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Introduction to Formal Logic

Russell Marcus

Publication Date - February 2018

ISBN: 9780190861780

504 pages
7-1/2 x 9-1/4 inches

In Stock

The most intuitive, engaging, yet still rigorous, introduction to formal logic


Rigorous yet intuitive and accessible, Introduction to Formal Logic provides a focused, "nuts-and-bolts" introduction to formal deductive logic that covers syntax, semantics, translation, and natural deduction for propositional and predicate logics.

For instructors who want to go beyond a basic introduction to explore the connection between formal logic techniques and philosophy, Oxford also publishes Introduction to Formal Logic with Philosophical Applications, an extended version of this text that incorporates two chapters of stand-alone essays on logic and its application in philosophy and beyond.


  • Offers exceptional clarity and accessibility, explaining key concepts using a conversational tone and examples that speak to students without oversimplifying the topics
  • More than 2,000 in-text exercises--presented progressively, from easier to more challenging-- provide plenty of opportunity for students to apply and practice what they learn. Solutions to approximately 20% of the in-text exercises are included at the back of the book.
  • Incorporates several formal topics and exercise types that are usually omitted from standard logic texts, including seven rules for biconditionals, parallel to the standard rules for conditionals; exercises on interpreting and modeling short theories; two sections on functions at the end of Chapter 5; and exercises on determining whether an argument is valid or invalid, or whether a proposition is a logical truth or not, and then constructing either a derivation or a counterexample
  • Integrates numerous student-friendly learning aids including section summaries, lists of important points to keep in mind, bolded key terms with marginal definitions, and a glossary
  • Dashboard for Introduction to Formal Logic with Philosophical Applications delivers an interactive eBook, auto-graded exercises, a symbolic proof checking tool, additional study resources, and a gradebook in a simple, informative, and mobile-friendly form

About the Author(s)

Russell Marcus is Associate Professor of Philosophy at Hamilton College.


"Introduction to Formal Logic is a superb treatment of the subject. It is unusually lucid, meeting students where they are and guiding them in a step-by-step manner through the rigors of symbolic logic. All of this without sacrificing the kind of detail and precision that is a sine qua non for textbooks of this kind."--Michael Futch, University of Tulsa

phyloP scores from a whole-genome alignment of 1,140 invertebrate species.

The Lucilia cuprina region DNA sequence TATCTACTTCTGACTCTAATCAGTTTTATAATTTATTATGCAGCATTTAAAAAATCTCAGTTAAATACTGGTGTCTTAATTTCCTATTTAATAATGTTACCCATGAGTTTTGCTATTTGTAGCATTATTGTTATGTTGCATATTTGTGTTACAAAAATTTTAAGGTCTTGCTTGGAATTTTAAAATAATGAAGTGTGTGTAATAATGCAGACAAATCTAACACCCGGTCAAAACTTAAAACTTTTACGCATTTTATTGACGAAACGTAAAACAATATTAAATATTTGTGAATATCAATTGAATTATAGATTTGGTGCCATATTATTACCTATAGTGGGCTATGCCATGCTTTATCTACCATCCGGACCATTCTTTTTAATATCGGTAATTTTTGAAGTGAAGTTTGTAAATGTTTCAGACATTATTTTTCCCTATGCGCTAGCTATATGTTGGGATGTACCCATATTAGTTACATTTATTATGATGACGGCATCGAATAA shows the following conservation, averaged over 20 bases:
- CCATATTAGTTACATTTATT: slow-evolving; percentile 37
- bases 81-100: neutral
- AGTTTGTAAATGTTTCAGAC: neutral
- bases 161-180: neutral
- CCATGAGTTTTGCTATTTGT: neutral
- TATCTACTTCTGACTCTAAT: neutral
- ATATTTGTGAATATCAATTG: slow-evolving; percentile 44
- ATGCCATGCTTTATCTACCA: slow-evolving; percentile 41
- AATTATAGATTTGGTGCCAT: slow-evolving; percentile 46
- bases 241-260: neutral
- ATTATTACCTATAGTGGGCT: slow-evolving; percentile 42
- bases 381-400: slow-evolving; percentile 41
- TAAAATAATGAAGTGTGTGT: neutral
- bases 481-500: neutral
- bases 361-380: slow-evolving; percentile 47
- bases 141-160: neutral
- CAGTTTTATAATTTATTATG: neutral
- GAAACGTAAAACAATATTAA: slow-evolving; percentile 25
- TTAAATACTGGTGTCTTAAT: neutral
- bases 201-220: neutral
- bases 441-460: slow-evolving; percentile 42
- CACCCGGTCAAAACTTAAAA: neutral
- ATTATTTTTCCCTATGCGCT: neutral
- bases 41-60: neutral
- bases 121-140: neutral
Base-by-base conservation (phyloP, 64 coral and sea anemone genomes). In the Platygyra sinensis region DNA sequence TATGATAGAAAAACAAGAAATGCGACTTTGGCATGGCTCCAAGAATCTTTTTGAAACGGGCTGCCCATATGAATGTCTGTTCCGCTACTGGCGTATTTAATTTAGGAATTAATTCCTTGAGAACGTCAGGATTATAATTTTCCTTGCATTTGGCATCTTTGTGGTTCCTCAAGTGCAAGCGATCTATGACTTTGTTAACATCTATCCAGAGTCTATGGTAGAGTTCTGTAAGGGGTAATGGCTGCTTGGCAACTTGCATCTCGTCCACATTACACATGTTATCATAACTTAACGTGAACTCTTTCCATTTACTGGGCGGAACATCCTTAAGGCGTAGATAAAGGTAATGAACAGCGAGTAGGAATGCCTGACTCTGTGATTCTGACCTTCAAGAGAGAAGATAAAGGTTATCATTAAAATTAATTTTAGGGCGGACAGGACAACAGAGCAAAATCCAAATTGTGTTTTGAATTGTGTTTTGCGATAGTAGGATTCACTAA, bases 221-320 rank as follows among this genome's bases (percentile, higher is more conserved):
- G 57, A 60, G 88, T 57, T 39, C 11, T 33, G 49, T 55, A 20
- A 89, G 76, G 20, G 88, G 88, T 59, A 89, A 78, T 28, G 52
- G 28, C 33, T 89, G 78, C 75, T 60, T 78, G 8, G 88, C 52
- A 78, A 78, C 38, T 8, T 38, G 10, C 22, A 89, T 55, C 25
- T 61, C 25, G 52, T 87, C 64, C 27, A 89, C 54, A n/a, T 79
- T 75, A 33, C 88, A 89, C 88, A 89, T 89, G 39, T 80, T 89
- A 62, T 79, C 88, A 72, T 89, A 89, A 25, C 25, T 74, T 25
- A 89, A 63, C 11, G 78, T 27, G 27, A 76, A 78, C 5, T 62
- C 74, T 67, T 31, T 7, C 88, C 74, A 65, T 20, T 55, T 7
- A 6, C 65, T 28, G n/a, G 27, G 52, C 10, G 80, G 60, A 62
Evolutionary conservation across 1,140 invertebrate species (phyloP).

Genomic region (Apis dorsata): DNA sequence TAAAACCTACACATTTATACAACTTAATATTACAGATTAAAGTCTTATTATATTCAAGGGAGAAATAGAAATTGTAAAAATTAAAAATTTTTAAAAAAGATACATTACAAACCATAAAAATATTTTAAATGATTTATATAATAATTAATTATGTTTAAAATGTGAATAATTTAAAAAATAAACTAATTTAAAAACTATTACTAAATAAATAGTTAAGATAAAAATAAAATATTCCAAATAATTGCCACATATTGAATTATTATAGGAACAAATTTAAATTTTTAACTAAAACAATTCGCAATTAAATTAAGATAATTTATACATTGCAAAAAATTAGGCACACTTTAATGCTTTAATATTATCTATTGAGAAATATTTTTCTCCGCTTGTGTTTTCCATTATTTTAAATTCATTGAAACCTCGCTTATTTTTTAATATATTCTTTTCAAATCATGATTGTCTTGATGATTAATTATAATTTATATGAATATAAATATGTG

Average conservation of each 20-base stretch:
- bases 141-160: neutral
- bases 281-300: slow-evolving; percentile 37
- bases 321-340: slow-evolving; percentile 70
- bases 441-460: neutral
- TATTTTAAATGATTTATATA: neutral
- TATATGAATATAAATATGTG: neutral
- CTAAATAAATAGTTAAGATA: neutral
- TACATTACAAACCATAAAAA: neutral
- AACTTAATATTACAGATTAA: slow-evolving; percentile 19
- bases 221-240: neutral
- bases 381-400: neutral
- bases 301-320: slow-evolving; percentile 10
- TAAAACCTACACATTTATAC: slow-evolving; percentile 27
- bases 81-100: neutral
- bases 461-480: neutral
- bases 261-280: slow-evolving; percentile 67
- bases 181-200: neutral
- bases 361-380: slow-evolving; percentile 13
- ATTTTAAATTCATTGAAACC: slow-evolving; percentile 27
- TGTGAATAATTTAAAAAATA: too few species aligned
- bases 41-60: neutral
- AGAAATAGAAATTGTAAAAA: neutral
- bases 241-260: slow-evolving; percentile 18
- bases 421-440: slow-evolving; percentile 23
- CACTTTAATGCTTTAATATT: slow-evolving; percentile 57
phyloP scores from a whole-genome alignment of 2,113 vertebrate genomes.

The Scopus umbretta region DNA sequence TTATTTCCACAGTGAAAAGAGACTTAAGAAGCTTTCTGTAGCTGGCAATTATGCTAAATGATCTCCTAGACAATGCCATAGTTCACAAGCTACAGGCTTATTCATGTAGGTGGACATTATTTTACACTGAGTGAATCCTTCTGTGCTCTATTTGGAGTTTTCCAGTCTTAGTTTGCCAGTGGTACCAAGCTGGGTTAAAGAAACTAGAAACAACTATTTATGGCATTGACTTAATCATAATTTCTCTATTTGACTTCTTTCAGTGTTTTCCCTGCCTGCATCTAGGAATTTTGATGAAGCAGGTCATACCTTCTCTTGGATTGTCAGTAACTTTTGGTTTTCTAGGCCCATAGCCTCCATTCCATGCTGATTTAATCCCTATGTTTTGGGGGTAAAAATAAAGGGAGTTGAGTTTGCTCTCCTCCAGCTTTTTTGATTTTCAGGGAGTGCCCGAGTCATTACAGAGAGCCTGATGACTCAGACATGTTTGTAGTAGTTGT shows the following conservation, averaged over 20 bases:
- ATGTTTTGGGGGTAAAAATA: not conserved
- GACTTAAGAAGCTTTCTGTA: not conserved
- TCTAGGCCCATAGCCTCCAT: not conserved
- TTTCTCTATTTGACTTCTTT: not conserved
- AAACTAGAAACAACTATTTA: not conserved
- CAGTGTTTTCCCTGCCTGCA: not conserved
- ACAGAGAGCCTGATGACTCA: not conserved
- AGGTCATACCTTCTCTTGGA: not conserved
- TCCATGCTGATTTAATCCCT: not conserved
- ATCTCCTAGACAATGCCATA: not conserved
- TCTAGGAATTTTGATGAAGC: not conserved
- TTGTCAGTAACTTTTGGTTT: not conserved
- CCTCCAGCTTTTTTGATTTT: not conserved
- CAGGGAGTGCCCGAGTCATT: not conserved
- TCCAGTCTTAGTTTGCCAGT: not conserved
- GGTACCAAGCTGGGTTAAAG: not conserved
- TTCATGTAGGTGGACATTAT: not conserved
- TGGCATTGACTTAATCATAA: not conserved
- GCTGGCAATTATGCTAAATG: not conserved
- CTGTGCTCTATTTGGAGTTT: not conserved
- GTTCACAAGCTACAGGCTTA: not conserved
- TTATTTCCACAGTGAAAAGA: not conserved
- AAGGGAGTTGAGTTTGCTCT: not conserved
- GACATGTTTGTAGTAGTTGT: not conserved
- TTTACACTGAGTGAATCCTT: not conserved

"This is a superb treatment of formal logic. In my opinion, it's not too difficult and not too easy."--Leemon McHenry, California State University, Northridge

"This is a book that enables students to become comfortable with the basics of logic while also allowing them to understand why they are doing logic."--Andrew Winters, Slippery Rock University of Pennsylvania

Table of Contents

    Chapter 1. Introducing Logic
    1.1: Defining "Logic"
    1.2: Logic and Languages
    1.3: A Short History of Logic
    1.4: Separating Premises from Conclusions
    1.5: Validity and Soundness
    Key Terms
    Chapter 2. Propositional Logic: Syntax and Semantic
    2.1: Logical Operators and Translation
    2.2: Syntax of PL: Wffs and Main Operators
    2.3: Semantics of PL: Truth Functions
    2.4: Truth Tables
    2.5: Classifying Propositions
    2.6: Valid and Invalid Arguments
    2.7: Indirect Truth Tables
    Key Terms
    Chapter 3. Inference in Propositional Logic
    3.1: Rules of Inference 1
    3.2: Rules of Inference 2
    3.3: Rules of Equivalence 1
    3.4: Rules of Equivalence 2
    3.5: Practice with Derivations
    3.6: The Biconditional
    3.7: Conditional Proof
    3.8: Logical Truths
    3.9: Indirect Proof
    3.10: Chapter Review
    Key Terms
    Chapter 4. Monadic Predicate Logic
    4.1: Introducing Predicate Logic
    4.2: Translation Using M
    4.3: Syntax for M
    4.4: Derivations in M
    4.5: Quantifier Exchange
    4.6: Conditional and Indirect Proof in M
    4.7: Semantics for M
    4.8: Invalidity in M
    Key Terms
    Chapter 5. Full First-Order Logic
    5.1: Translation Using Relational Predicates
    5.2: Syntax, Semantics, and Invalidity in F
    5.3: Derivations in F
    5.4: The Identity Predicate: Translation
    5.5: The Identity Predicate: Derivations
    5.6: Translation with Functions
    5.7: Derivations with Functions
    Key Terms
    Appendix on Fallacies and Argumentation
    Appendix on the Logical Equivalence of the Rules of Equivalence